There it is, a shiny new book, or perhaps an old, crusty one. You crack it open to the first page of chapter one and read: “Who is John Galt?” You know, the minute you read those words, that something about it is important, but you can’t possibly know what. So you’re left wondering. And that works the magic of excellent first lines–they capture your attention.
First lines often set the entire tone of a book.
You can see it in books like Twilight by Stephenie Meyer where the opening line, in first-person, says something about how she’d never considered how she’d die. Considering it’s a book about those who have essentially died–but didn’t–it definitely sets the tone. Like the example above from Ayn Rand’s Atlas Shrugged, neither of those quotes are, in my not-so-humble opinion, “Great first lines” that should be recognized as such by everyone.
And perhaps the ones I nominate here aren’t grand enough for more intellectual or literary tastes, but they’re my favorites. Some are fairly well-known. Others, not so much. But all of them gripped me from the moment I read them and I wanted to share them with you. However, I find it most interesting, however, that some of, if not most of my absolute favorite books of all time have fairly nondescript opening lines.
Note: Just because the book is listed, doesn’t mean I recommend it without caveat. It just had an opening line that gripped me and stuck with me.
Counting down from seven…
7. “Where’s Papa going with that ax?” said Fern to her mother as they were setting the table for breakfast. (Charlotte’s Web by E.B. White)
This one has such a fabulous juxtaposition of bright sunniness (breakfast tables always feel bright and sunny to me) with an ominous undertone. Brilliant.
6. “There were crimson roses on the bench; they looked like splashes of blood.” (Strong Poison by Dorothy Sayers)
While it’s not an incredibly crafted sentence that leaves you gaping breathless at its literary genius, the words paint a cruel picture considering the book opens in a courtroom where Harriet Vane is being tried for murder. With just a few words, it hints at murder and innocence (blood and roses). Beyond brilliant. (I recommend the BBC “movie“ with Peter Etheridge and Harriet Walker, btw. LOVE Lord Peter played by Etheridge)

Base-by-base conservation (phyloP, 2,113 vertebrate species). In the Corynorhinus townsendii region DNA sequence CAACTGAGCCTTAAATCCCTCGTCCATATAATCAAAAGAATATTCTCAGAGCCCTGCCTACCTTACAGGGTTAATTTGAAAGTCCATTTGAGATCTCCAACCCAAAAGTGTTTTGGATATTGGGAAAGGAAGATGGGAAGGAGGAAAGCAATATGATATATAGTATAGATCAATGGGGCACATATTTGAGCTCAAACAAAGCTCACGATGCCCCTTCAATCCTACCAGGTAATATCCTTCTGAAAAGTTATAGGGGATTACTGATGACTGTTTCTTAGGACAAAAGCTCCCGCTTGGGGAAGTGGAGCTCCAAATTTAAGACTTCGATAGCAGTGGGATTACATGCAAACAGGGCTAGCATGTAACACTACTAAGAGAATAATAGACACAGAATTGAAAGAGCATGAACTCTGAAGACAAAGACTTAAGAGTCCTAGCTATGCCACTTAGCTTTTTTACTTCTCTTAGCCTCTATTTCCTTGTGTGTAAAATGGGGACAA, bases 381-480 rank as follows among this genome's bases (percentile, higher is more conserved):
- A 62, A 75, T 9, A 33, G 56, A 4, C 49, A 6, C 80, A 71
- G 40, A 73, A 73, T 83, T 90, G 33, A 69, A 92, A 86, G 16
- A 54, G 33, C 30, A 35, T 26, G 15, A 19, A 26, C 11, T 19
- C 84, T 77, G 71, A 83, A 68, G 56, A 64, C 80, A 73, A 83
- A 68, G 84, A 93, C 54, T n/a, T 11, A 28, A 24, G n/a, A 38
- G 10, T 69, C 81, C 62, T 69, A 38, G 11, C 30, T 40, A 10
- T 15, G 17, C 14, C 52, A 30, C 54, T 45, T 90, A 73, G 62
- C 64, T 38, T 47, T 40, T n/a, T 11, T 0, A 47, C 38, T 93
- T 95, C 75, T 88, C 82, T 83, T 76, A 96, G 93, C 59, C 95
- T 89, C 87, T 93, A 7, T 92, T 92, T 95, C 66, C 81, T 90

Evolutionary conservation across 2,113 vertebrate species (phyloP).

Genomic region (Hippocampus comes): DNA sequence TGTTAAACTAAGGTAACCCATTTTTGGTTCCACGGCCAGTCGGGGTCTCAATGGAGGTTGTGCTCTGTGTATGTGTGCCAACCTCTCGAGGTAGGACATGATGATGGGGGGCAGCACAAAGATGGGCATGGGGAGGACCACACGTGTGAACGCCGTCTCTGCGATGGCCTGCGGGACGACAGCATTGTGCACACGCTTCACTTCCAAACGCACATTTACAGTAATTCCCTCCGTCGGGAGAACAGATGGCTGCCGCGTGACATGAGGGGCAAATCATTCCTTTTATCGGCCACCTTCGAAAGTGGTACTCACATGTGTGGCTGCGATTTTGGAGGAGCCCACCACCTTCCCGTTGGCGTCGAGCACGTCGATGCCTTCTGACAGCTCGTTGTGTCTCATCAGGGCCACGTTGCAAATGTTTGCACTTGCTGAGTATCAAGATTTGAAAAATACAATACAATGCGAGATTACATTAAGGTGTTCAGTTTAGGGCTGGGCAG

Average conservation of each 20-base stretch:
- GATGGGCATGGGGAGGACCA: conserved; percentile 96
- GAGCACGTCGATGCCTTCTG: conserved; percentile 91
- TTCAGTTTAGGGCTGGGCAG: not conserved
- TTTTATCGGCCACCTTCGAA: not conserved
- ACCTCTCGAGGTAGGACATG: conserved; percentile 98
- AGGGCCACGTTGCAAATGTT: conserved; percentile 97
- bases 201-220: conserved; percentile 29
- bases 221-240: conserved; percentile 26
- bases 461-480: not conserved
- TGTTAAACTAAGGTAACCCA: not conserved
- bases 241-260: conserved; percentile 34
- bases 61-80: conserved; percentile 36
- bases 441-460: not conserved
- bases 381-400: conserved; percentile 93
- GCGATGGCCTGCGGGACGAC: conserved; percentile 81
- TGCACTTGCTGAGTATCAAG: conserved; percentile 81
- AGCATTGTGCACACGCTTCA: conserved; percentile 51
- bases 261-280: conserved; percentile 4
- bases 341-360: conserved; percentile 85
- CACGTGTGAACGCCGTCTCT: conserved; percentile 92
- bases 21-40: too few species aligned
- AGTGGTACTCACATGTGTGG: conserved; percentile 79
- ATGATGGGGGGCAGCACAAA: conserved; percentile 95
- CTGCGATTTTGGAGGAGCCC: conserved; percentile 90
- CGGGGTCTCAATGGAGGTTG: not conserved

5. “The human race, to which so many of my readers belong, has been playing at children’s games from the beginning, and will probably do it till the end, which is a nuisance for the few people who grow up.” (Napoleon of Notting Hill by G.K. Chesterton)
Okay, while I don’t think Chesterton would recognize his line in the way I see it, I can’t help but read it as, “Some people never leave junior high, and that gets OLD for those who did.”
Slightly more literary…
4. “No one who had ever seen Catherine Morland in her infancy would have supposed her born to be an heroine.” (Northanger Abbey by Jane Austen)
Can you imagine reading that line about yourself when you were, say, ninety? Especially looking back on your life and seeing how silly you were as a young thing?
3. “To say that I met Nicholas Brisbane over my husband’s dead body is not entirely accurate. Edward, it should be noted, was still twitching upon the floor.” (Silent in the Grave by Deanna Raybourn)
An online friend shared this (technically “these”) line(s). I immediately went looking for the author and bought a whole set of her books. Anyone who can write that line should get paid for it–even if I never have time to read the books!
2. “My day didn’t start with murder, although the thought crossed my mind.” (Fool’s Puzzle by Earlene Fowler)
Hands down, my favorite opening line (and scene) in any book I’ve read as an adult. The next lines go something like, “She picked up the phone, and an ominous voice whispered, “Help!” And if you want to know what happens next, you’ll have to read the book.
But the BEST first line EVER…
1. “There was a boy called Eustace Clarence Scrubb, and he almost deserved it.” (Voyage of the Dawn Treader by C.S. Lewis)
This thrills my heart every time I think of it.
This list made me consider what I think of my own books.
I really want that for my books–opening lines that resonate with the reader and stay. I mean, the reason I chose C. S. Lewis’ quote from The Voyage of the Dawn Treader as my number one quote is because it’s the one I quote to my children all the time when I’m talking about amazing writing.
This, of course, then made me wonder which of mine I would consider the best I’ve done. I went through everything I have–in print and not–and frankly, was disappointed in most of the opening lines. My only consolation is that, as I said earlier, most of my favorite books have singularly uninspiring opening lines. So it works. But, after looking at every single line of over a hundred manuscripts (most of them partial, yes!), I came up with two favorites. I can’t decide which I prefer, but since one is in print and one isn’t–one is “youth fiction” and the other isn’t, I decided to share both.
My best first lines:
“As Kaye Harper waited, her nerves danced a jitterbug through her heart, stomach, and hands.” (Confessions of a De-cluttering Junkie)
“Stories that have happy endings often have dismal beginnings. And this is one such tale.” (Tales of the Ashdowne)
(Yes, I realize that the last one is technically two lines, but proper grammar would have them as one, so I think it still counts. Why penalize the book because of a stylistic punctuation choice?)
I’m curious, though… what is your all-time favorite opening line? I’d love to hear more. I find them fascinating.